But, I challenged him, conscious of what many evangelicals believe, wouldn’t you say to them that while you love them, their relationship was sinful or inappropriate?
‘I would say, “I will always love you, full stop. End of sentence, end of paragraph.” Whatever they say, I will say I always love them.’

Now on the face of it, this looks like unequivocal support for lesbian, gay and bisexual Christians.  But scratch below the surface, and it isn’t what it seems.  We have no insight in to how the Archbishop might value the union of one of his children with a same-sex partner.  Would he regard them as ‘married’?  Would he offer to somehow be involved in the marriage service, given that his own denomination makes no provision either for blessing same-sex civil partnerships, or for a same-sex wedding?  Suppose the child in question then went on to say that they had a vocation to ordained ministry?  Does the Archbishop wish them well, but add his regrets that he cannot be party to any such ordination?  What does the Archbishop think of gay clergy? Are they a problem to be solved?  Or valid ministers of the church?

The Michael Gove interview in The Spectator is a strange article, for the interviewer seems to have been wholly hexed by the notion that a father would continue to love his lesbian, gay, or bisexual son or daughter.  But this is something that the gospels assume all Christians will do for their kith and kin, friends and neighbours; and their enemies (Lk. 10: 25-37).  Can it really be ‘breaking news’ that the Archbishop would continue to love one of his children, despite their sexuality?  The more penetrating issues to question are, surely, how might he regard their marriage, and perhaps their ordained ministry? Lesbian, gay and bisexual Christians don’t just want love; they want equality and justice too.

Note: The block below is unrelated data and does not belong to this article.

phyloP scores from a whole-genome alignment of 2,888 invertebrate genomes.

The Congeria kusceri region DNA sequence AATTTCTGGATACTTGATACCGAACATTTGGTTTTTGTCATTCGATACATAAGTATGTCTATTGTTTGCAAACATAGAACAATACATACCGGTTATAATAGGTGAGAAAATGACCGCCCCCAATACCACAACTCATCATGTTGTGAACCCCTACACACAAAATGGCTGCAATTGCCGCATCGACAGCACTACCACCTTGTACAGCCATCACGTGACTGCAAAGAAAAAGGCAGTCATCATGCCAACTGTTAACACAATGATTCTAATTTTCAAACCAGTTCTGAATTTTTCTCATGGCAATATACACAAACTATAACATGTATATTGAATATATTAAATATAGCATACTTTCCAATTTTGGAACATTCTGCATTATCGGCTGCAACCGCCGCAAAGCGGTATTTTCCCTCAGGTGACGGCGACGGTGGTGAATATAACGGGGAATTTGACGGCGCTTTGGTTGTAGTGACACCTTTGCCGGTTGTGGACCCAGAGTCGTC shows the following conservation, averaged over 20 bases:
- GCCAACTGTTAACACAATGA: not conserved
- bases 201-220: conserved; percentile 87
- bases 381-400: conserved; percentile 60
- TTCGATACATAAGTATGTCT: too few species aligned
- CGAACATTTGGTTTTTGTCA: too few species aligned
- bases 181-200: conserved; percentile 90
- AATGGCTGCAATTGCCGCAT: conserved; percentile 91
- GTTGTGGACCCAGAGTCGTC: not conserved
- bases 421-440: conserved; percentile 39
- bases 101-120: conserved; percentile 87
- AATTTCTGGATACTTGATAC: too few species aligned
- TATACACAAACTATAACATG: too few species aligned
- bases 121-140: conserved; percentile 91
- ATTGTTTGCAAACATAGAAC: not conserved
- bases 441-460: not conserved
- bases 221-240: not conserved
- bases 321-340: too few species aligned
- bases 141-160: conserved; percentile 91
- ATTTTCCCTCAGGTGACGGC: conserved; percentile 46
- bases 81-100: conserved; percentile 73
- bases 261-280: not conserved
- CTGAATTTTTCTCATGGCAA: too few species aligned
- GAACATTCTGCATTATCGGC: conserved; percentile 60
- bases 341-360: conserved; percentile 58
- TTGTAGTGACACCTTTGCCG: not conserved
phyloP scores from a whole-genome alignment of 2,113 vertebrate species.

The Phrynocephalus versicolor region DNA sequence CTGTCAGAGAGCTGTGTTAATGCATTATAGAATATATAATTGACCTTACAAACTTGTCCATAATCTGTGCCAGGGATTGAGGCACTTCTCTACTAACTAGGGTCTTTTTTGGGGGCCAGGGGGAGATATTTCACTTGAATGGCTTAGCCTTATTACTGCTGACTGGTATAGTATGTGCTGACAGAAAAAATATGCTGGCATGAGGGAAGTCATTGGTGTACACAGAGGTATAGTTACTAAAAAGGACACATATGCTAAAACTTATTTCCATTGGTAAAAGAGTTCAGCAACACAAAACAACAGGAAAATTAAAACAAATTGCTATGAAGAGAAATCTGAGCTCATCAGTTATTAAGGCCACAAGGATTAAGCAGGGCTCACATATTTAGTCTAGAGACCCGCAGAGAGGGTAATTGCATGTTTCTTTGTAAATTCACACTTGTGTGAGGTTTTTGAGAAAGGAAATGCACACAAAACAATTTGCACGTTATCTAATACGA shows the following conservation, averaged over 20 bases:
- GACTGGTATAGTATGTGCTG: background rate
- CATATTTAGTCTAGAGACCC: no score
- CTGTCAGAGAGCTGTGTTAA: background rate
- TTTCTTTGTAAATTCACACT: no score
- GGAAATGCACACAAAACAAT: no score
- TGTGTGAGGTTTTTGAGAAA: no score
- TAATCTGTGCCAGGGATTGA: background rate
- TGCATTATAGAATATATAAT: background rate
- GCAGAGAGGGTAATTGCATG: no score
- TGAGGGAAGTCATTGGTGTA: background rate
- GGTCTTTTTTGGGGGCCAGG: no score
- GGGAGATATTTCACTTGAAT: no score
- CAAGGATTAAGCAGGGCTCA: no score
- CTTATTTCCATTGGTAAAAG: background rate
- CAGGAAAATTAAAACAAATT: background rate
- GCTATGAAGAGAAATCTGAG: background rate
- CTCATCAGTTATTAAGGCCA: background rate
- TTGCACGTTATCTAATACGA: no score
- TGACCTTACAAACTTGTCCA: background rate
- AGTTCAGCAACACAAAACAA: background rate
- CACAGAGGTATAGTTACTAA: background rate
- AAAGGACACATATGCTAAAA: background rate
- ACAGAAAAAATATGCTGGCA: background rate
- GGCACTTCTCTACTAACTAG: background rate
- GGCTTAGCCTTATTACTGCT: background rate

Of course, the Archbishop is continuing with the long-established HTB-line, which rarely comments directly on sexuality.  There is only a fleeting explicit reference to the subject in one of Nicky Gumbel’s books (Challenging Lifestyles, 1996).  For the most part, HTB, Alpha and the Archbishop have steered away from ethical debates on sexuality wherever possible. 

But the problem we now face, as an Anglican Communion, is the eliding of ‘lazy’ labels that no longer do justice to the complexity of the issues and debates.  ‘Inclusive’ has come to mean ‘liberal’ and ‘progressive’; ‘exclusive’ has come to mean ‘conservative’ and ‘traditionalist’; and ‘orthodoxy’ now claimed by all.  So there is no escaping the need for some serious theological work in moving the Communion forward. 

It simply won’t do to try and re-organise the Communion on an ‘Orthodox’ model, in the hope that this will somehow give Anglican Provinces more space to continue to be un-resolved and un-reconciled.  Such a proposal may be politically expedient in the short term.  But the longer term consequences – planting churches in one another’s Provinces to promote ‘traditionalist’ or ‘progressive’ causes, for example – would spell the end for worldwide Anglicanism in all but name.  Episcopal oversight – to be authentically catholic – needs to be local and provincial for the care and cure of souls.  We cannot have Archbishops presiding over congregations several continents away, planting at will.  It would result in an ecclesial and legal catastrophe.

In some respects, the current proposals being touted – namely loosening our ‘bonds of Communion’ – are a collapse of confidence in the internationalism of Anglicanism.  The so-called ‘Orthodox’ model of polity being propositioned for the Communion represents a failure of theological vision, ecclesial comprehension and moral leadership.  Adopting the proposed ‘Orthodox’ model would be a disaster of epic proportions for the church.